On ViewPetzel Gallery
March 3 – April 30, 2022
Joe Bradley has been traveling the pleasure path. Questions about destinations and departures are unimportant; what counts are the artist’s peregrinations, his movements over time and the colossal impact of that experience, recorded with oil on canvas. A Joe Bradley painting is many things, but it is not for the dainty of heart. When you walk amongst his canvases you walk through a kind of dream jungle where the meaty atmosphere is mottled and streaked with sinuous filaments that may or may not cohere into something you think you recognize. It’s true that Joe Bradley treads on his paintings. The marks of his sandals are right there for those who look.
This is the painter’s first show with Petzel and it includes a set of fifteen drawings that accompany eleven new paintings. Everything is dated 2022 and so it all collects in the viewer’s mind as a cohesive whole created in a singular passage of time. Then one wonders what the drawings reveal about the paintings? They look nothing like one another. The drawings are resolutely representational: we see a disgruntled conehead on the phone; an unhappy driver riding with a shaggy dog and a bird-flipping passenger; a gigantic penis squirting into a tiny toilet; there’s a startled looking fellow sporting a tremendous mustache. The juvenile sense of humor that pervades the drawings is absent in the paintings, but there’s a quality of line that connects them and makes them feel like neighboring states in the country that is Joe Bradley.
The thing is this: Joe Bradley’s lines brook no hesitation. Scratchy and jumpy though they may appear, they are resolute time after time. The drawings leave that resolution bare, which is great because the paintings constantly test it. Vyakti is a brilliant painting to witness these experimental procedures. The accumulation of layers on the painting’s surface evidence a great many decisions made over an extended period of time, the type of decision that can only be made in the moment—a response. The line drawings don’t carry any of this responsive energy. Their images all have the quality of being foreseen, whereas the paintings register as discoveries.
I like to get very close to Joe Bradley paintings, close enough to make a gallery attendant nervous. There is a thrill to being so near something that feels so unruly, body to body with an object that’s rippling with hot force. For me, the standout here is Music. And it was in the nearness that I seized upon something significant, that a Joe Bradley painting can channel the vigor of a glacier becoming a great lake. To start, it was a consequence of conditions that certain glaciers stopped and transformed where they did. Their positioning is no more arbitrary than one of Joe Bradley’s splotches, or a patch where the paint has hardened and chipped off to reveal whatever lies beneath. The violence of grinding and churning, the clear sense of action taking place below the surface—both of these glacial characteristics are present in Music. What’s astounding is that Joe Bradley can scale this natural energy down to something that can hang on a wall.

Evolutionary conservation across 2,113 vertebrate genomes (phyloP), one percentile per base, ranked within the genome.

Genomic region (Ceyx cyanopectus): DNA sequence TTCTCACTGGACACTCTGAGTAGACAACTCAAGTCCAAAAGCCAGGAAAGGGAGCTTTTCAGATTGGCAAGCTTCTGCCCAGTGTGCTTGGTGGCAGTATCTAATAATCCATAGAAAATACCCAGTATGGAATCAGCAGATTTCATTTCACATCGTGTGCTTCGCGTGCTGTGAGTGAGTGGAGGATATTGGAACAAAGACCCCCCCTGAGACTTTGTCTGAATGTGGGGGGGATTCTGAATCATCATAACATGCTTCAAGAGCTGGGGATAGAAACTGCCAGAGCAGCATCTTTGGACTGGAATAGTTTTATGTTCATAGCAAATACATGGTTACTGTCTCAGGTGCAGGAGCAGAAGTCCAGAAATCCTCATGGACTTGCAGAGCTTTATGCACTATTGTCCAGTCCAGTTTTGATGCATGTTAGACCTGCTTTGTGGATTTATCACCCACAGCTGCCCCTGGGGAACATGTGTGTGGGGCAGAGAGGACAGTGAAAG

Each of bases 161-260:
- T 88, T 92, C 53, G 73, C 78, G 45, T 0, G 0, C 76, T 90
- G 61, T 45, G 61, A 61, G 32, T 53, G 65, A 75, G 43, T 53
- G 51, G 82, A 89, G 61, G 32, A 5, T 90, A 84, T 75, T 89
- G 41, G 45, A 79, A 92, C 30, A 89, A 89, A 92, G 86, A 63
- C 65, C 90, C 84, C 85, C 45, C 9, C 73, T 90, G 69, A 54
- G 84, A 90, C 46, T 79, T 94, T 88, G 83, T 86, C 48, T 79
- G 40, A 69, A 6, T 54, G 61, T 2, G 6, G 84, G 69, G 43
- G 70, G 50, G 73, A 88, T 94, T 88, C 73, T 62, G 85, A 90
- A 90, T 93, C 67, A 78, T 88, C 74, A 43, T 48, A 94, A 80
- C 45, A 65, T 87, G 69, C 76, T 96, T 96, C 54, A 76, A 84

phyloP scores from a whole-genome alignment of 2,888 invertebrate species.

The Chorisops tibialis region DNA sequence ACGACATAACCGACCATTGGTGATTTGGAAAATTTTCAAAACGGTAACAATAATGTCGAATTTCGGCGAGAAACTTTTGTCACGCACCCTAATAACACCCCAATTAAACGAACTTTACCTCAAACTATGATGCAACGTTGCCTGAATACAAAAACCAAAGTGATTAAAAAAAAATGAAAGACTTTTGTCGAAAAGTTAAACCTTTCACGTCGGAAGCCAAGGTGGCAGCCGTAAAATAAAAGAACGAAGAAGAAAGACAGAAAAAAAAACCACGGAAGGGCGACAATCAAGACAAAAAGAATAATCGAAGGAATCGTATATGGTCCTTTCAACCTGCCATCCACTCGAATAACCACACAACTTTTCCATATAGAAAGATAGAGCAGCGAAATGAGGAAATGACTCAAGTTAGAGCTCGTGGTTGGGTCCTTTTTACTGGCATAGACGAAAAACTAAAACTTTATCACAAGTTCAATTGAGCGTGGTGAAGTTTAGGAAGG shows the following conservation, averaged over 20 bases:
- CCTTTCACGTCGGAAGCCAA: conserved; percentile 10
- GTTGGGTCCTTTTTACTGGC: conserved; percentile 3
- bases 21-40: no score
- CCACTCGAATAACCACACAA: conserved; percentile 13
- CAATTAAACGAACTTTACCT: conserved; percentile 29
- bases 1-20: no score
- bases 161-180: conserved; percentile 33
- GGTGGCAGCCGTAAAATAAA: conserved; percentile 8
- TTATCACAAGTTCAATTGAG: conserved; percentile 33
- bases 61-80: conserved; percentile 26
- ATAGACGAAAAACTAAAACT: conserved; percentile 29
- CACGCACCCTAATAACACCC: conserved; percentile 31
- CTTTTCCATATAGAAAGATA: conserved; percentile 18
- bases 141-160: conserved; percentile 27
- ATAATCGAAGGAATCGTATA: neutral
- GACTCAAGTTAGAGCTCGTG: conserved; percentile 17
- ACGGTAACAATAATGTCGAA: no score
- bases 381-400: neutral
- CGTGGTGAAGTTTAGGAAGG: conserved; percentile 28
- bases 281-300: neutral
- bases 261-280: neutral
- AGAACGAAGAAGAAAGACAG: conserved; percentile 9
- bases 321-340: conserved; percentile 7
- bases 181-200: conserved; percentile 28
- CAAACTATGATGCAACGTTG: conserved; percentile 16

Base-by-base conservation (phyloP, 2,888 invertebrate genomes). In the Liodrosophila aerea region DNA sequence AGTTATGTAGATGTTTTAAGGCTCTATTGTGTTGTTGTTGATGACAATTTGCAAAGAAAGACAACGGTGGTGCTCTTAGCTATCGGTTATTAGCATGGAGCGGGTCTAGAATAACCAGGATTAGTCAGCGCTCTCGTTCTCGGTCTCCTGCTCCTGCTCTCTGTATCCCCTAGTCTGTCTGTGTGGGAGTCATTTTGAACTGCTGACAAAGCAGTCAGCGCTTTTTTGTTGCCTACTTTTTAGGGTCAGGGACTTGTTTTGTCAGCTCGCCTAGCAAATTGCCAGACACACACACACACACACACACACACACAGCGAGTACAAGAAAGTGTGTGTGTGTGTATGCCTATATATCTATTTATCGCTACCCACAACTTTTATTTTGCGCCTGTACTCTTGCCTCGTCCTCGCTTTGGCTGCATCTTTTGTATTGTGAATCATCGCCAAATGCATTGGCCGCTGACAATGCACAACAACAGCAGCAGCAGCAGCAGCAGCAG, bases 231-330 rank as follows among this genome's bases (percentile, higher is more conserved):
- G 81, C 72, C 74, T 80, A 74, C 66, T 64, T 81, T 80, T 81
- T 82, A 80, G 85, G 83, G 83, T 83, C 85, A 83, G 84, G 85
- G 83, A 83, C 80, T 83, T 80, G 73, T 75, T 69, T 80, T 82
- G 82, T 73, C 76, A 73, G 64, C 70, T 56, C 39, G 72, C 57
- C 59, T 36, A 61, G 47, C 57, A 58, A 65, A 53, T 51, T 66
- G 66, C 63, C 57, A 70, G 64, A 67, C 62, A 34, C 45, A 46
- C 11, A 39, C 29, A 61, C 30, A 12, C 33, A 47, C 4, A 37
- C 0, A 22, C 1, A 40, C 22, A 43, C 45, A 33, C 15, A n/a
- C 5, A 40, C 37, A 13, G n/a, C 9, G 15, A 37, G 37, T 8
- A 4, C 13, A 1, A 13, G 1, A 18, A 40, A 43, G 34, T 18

If you extend this metaphor, you can make beaches out of the unpainted edges on pretty much all of Joe Bradley’s paintings. When most of the canvas is so heavily worked, a stretch that goes untouched becomes prominent. And it’s important that these moments happen at the edges because they contain the wild compositions. The effect would be quite different if Joe Bradley went edge-to-edge with the accumulations of paint. It may well yoke his boat too near the heavy freighters of art history. By being left alone, the unpainted sections make the paintings feel more complete.
What’s interesting is the moment when the idea of “complete” and the feeling of it move in different directions. I noticed the rift as I stood before the namesake of the show, Bhoga Marga—Sanskrit words for that translate roughly into “pleasure” and “way to enlightenment.” Bhoga Marga is a beautiful painting, perhaps a masterpiece. Its flowing lines and swashbuckling brushwork convey the sureness of one who moves without heed of error, one for whom risk and resolve are principal concerns of making art. Like the others, the painting is many-layered. What is determined at one point is undone by a later choice; everything is subject to change. In this sense, the idea of completion is a dead-end thought. It mistakes the painting for the process and misunderstands the artwork’s relationship with time. The process is complete, but because the painting is so good its meaning and the feelings it stimulates will continue shifting, expanding and piling up for as long as it has viewers.
I stayed with the Joe Bradley paintings until I felt exhausted, until my observational capacities went slack and all I could see was what I had already seen. This is a perverse plateau to reach, when all that was new has become familiar. Right about then I picked up Joe Bradley’s press release and chortled at the brevity and wackiness of it. The entire thing is a quoted paragraph by Sri Robert Adams that opens by aligning the mind of a person with a trash receptacle. For Adams, fullness is the quality those two things share. The quoted text turns out to be built on contradiction and overlap (like a Joe Bradley painting) concluding with the triumphant declaration: “Nothing Actually Exists.” But the words of Adams dissolved into a different mantra as I carried them in my mind on one final stroll past the paintings. So many different marks, so many different layers of intent; so much has been delivered: “Nothing is better, nothing is best.”